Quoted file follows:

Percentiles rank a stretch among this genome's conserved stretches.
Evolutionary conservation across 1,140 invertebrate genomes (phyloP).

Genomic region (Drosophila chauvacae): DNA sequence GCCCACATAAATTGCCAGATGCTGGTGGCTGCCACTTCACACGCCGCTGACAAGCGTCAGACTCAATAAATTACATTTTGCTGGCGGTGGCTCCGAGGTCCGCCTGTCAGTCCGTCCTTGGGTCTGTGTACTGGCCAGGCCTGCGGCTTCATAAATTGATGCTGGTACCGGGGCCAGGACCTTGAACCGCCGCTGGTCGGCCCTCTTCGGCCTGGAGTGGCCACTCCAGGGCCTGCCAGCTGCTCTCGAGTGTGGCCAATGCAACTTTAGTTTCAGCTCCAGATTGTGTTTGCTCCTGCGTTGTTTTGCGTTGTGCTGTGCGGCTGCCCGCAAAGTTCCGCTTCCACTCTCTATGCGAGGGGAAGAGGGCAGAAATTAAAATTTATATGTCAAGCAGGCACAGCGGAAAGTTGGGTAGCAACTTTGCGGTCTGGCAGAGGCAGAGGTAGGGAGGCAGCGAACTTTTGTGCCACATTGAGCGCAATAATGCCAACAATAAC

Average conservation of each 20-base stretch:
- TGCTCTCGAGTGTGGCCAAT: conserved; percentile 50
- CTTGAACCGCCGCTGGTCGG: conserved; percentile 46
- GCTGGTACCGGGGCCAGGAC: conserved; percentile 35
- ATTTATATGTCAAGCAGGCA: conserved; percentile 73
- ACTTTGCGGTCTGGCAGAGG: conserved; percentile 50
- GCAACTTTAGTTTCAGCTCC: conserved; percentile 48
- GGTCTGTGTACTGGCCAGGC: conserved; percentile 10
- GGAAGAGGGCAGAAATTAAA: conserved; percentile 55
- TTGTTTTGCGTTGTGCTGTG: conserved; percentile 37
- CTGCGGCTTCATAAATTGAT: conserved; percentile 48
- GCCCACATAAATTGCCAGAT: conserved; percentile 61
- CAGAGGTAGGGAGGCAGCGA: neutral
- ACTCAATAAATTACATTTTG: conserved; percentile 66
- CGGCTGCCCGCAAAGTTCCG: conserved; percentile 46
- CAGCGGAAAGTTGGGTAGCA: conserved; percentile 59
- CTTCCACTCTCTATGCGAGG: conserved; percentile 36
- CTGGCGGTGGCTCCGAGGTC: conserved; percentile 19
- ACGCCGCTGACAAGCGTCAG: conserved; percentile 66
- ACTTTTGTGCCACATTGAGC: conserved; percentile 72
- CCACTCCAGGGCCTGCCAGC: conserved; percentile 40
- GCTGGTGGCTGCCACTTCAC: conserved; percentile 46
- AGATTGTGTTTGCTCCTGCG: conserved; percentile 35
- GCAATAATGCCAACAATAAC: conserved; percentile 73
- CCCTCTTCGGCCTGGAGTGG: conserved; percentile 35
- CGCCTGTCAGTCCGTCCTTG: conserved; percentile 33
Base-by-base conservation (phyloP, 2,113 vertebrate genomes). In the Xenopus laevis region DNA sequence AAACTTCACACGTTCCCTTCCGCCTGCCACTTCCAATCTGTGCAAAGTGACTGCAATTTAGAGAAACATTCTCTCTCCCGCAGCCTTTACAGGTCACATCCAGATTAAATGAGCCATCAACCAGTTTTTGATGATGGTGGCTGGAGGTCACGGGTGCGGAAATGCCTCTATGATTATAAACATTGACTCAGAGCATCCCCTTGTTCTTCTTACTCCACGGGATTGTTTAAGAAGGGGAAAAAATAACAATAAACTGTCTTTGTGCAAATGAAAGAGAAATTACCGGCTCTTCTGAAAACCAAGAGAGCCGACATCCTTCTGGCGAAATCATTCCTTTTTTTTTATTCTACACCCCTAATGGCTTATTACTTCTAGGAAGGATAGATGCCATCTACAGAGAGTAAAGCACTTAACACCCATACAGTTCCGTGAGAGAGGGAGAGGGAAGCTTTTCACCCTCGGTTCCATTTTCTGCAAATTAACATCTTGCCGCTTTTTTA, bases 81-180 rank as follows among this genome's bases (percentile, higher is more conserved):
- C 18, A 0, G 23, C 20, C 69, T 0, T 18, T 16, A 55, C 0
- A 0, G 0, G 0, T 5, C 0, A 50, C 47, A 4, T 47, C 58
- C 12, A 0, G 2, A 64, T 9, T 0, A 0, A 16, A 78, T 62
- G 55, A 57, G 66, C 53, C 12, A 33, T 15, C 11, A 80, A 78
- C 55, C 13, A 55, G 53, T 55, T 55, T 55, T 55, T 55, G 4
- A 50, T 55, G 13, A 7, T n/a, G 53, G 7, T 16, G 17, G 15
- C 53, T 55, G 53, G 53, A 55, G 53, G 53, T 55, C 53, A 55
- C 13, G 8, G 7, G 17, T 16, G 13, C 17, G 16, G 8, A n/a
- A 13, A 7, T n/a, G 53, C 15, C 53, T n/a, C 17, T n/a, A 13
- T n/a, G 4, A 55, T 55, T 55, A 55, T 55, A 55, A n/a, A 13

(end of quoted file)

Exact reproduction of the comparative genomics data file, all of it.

Percentiles rank a stretch among this genome's conserved stretches.
Evolutionary conservation across 1,140 invertebrate genomes (phyloP).

Genomic region (Drosophila chauvacae): DNA sequence GCCCACATAAATTGCCAGATGCTGGTGGCTGCCACTTCACACGCCGCTGACAAGCGTCAGACTCAATAAATTACATTTTGCTGGCGGTGGCTCCGAGGTCCGCCTGTCAGTCCGTCCTTGGGTCTGTGTACTGGCCAGGCCTGCGGCTTCATAAATTGATGCTGGTACCGGGGCCAGGACCTTGAACCGCCGCTGGTCGGCCCTCTTCGGCCTGGAGTGGCCACTCCAGGGCCTGCCAGCTGCTCTCGAGTGTGGCCAATGCAACTTTAGTTTCAGCTCCAGATTGTGTTTGCTCCTGCGTTGTTTTGCGTTGTGCTGTGCGGCTGCCCGCAAAGTTCCGCTTCCACTCTCTATGCGAGGGGAAGAGGGCAGAAATTAAAATTTATATGTCAAGCAGGCACAGCGGAAAGTTGGGTAGCAACTTTGCGGTCTGGCAGAGGCAGAGGTAGGGAGGCAGCGAACTTTTGTGCCACATTGAGCGCAATAATGCCAACAATAAC

Average conservation of each 20-base stretch:
- TGCTCTCGAGTGTGGCCAAT: conserved; percentile 50
- CTTGAACCGCCGCTGGTCGG: conserved; percentile 46
- GCTGGTACCGGGGCCAGGAC: conserved; percentile 35
- ATTTATATGTCAAGCAGGCA: conserved; percentile 73
- ACTTTGCGGTCTGGCAGAGG: conserved; percentile 50
- GCAACTTTAGTTTCAGCTCC: conserved; percentile 48
- GGTCTGTGTACTGGCCAGGC: conserved; percentile 10
- GGAAGAGGGCAGAAATTAAA: conserved; percentile 55
- TTGTTTTGCGTTGTGCTGTG: conserved; percentile 37
- CTGCGGCTTCATAAATTGAT: conserved; percentile 48
- GCCCACATAAATTGCCAGAT: conserved; percentile 61
- CAGAGGTAGGGAGGCAGCGA: neutral
- ACTCAATAAATTACATTTTG: conserved; percentile 66
- CGGCTGCCCGCAAAGTTCCG: conserved; percentile 46
- CAGCGGAAAGTTGGGTAGCA: conserved; percentile 59
- CTTCCACTCTCTATGCGAGG: conserved; percentile 36
- CTGGCGGTGGCTCCGAGGTC: conserved; percentile 19
- ACGCCGCTGACAAGCGTCAG: conserved; percentile 66
- ACTTTTGTGCCACATTGAGC: conserved; percentile 72
- CCACTCCAGGGCCTGCCAGC: conserved; percentile 40
- GCTGGTGGCTGCCACTTCAC: conserved; percentile 46
- AGATTGTGTTTGCTCCTGCG: conserved; percentile 35
- GCAATAATGCCAACAATAAC: conserved; percentile 73
- CCCTCTTCGGCCTGGAGTGG: conserved; percentile 35
- CGCCTGTCAGTCCGTCCTTG: conserved; percentile 33
Base-by-base conservation (phyloP, 2,113 vertebrate genomes). In the Xenopus laevis region DNA sequence AAACTTCACACGTTCCCTTCCGCCTGCCACTTCCAATCTGTGCAAAGTGACTGCAATTTAGAGAAACATTCTCTCTCCCGCAGCCTTTACAGGTCACATCCAGATTAAATGAGCCATCAACCAGTTTTTGATGATGGTGGCTGGAGGTCACGGGTGCGGAAATGCCTCTATGATTATAAACATTGACTCAGAGCATCCCCTTGTTCTTCTTACTCCACGGGATTGTTTAAGAAGGGGAAAAAATAACAATAAACTGTCTTTGTGCAAATGAAAGAGAAATTACCGGCTCTTCTGAAAACCAAGAGAGCCGACATCCTTCTGGCGAAATCATTCCTTTTTTTTTATTCTACACCCCTAATGGCTTATTACTTCTAGGAAGGATAGATGCCATCTACAGAGAGTAAAGCACTTAACACCCATACAGTTCCGTGAGAGAGGGAGAGGGAAGCTTTTCACCCTCGGTTCCATTTTCTGCAAATTAACATCTTGCCGCTTTTTTA, bases 81-180 rank as follows among this genome's bases (percentile, higher is more conserved):
- C 18, A 0, G 23, C 20, C 69, T 0, T 18, T 16, A 55, C 0
- A 0, G 0, G 0, T 5, C 0, A 50, C 47, A 4, T 47, C 58
- C 12, A 0, G 2, A 64, T 9, T 0, A 0, A 16, A 78, T 62
- G 55, A 57, G 66, C 53, C 12, A 33, T 15, C 11, A 80, A 78
- C 55, C 13, A 55, G 53, T 55, T 55, T 55, T 55, T 55, G 4
- A 50, T 55, G 13, A 7, T n/a, G 53, G 7, T 16, G 17, G 15
- C 53, T 55, G 53, G 53, A 55, G 53, G 53, T 55, C 53, A 55
- C 13, G 8, G 7, G 17, T 16, G 13, C 17, G 16, G 8, A n/a
- A 13, A 7, T n/a, G 53, C 15, C 53, T n/a, C 17, T n/a, A 13
- T n/a, G 4, A 55, T 55, T 55, A 55, T 55, A 55, A n/a, A 13